Consequences of being inconsiderate

Yesterday, Knoxville hosted one stop for the "Get Motivated" tour, featuring Lou Holtz, Pat Summitt, Rudy Giuliani, et al. I waited too long to get a ticket (apparently they sold out early), but the Beau-mate was attending through her place of business. She was thrilled to go, being a fan of several of the speakers.

Last week, the company was told that all the seats in the venue were filled, so my wife and her co-workers would have to watch a video feed of the event at a satellite location. The Beau-mate decided reluctantly to attend anyway, despite not being able to see the speakers "live". Then she left for a couple of well-deserved vacation days.

When Wednesday morning dawned, the traffic reports were discouraging. Thousands of vehicles were backed up for miles around Knoxville's Civic Coliseum. Facing a thirty-mile trip to sit in a traffic jam, the Beau-mate decided to forego the conference, and drove to the office. Upon arrival, she everyone else gone, except for the person who had originally been the cheerleader for her company's attendance.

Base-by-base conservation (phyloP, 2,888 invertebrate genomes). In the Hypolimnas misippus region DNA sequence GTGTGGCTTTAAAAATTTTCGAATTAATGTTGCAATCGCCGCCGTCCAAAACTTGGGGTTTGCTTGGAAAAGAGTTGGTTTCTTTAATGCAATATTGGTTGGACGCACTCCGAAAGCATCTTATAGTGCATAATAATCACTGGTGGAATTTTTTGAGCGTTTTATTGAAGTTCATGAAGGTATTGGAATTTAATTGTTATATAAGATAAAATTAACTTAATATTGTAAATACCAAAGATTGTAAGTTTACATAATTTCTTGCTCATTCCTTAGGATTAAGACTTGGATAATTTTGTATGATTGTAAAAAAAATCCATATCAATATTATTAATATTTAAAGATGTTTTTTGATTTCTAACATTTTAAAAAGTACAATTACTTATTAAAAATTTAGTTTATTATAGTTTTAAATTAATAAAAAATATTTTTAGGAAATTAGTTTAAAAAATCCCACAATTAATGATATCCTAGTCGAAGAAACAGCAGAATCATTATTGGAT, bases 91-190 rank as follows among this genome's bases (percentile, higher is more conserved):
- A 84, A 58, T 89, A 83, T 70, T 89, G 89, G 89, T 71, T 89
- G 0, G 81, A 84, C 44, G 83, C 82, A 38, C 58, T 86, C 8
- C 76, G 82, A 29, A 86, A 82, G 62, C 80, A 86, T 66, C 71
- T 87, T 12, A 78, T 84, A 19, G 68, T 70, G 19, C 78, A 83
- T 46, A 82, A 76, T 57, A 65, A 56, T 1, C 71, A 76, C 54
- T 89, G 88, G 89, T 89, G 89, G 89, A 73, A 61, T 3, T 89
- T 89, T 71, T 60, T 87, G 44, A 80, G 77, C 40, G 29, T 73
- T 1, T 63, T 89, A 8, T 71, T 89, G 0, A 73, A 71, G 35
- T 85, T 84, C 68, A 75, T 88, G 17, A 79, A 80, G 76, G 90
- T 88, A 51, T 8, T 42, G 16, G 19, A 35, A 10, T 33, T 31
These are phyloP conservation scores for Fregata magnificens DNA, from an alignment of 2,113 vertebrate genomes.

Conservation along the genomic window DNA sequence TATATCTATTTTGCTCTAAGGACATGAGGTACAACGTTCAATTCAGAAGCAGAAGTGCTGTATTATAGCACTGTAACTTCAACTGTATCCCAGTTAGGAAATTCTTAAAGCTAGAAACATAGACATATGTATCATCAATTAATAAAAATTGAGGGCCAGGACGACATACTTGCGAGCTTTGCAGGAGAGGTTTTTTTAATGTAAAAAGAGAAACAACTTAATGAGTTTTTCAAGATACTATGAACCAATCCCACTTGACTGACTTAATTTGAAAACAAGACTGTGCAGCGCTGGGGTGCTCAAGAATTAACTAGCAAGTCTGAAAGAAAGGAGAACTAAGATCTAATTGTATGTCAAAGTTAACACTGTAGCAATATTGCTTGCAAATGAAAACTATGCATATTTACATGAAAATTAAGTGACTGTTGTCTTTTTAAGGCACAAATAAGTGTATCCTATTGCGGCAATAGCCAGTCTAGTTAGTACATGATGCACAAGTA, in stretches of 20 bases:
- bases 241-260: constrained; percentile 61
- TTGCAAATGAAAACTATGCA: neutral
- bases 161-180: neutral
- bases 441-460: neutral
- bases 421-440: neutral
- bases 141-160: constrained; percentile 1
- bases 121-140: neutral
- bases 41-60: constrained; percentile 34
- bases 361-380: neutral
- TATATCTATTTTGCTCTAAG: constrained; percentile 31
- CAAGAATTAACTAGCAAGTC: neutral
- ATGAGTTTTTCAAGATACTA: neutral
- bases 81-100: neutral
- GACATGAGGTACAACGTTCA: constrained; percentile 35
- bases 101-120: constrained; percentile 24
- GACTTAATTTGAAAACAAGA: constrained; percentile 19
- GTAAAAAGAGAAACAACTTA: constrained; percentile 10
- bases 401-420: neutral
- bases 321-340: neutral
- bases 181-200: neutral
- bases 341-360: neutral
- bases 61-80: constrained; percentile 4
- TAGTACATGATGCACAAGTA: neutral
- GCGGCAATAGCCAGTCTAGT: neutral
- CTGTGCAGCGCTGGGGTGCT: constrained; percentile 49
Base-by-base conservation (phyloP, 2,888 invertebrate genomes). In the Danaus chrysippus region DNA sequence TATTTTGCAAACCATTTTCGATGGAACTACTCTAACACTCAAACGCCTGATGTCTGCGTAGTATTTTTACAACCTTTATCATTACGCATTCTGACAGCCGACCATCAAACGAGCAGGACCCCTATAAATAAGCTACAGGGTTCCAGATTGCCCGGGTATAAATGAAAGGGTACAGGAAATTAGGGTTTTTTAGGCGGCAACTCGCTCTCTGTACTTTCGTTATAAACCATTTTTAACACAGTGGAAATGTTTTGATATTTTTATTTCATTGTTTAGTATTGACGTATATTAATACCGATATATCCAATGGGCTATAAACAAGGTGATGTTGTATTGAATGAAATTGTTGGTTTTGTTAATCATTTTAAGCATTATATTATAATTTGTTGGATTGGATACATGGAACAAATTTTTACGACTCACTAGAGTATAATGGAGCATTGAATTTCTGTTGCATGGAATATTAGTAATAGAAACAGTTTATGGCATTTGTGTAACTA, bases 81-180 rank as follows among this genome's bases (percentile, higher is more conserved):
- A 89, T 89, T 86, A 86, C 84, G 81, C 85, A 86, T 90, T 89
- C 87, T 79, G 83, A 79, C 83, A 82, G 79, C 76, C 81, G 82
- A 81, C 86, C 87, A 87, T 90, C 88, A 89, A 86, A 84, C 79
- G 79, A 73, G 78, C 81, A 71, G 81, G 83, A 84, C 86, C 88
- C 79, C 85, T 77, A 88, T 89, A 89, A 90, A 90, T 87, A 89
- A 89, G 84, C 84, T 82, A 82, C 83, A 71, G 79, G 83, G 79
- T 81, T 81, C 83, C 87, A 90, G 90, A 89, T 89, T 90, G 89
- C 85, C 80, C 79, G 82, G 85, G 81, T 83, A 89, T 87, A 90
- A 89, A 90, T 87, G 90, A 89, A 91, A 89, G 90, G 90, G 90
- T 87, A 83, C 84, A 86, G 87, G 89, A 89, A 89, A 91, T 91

"Did you decide not to go?" my wife asked.

"Oh no...I thought I had a meeting today but I don't....mumble mumble"

"I'm surprised the others wanted to go just to watch it on video."

"Ohe no...we found out we had tickets to the live event after all...I put a note in your mailbox about it....."

"But you knew I was on vacation. Why didn't you call me?"

"(Indistinguishable mumbling)"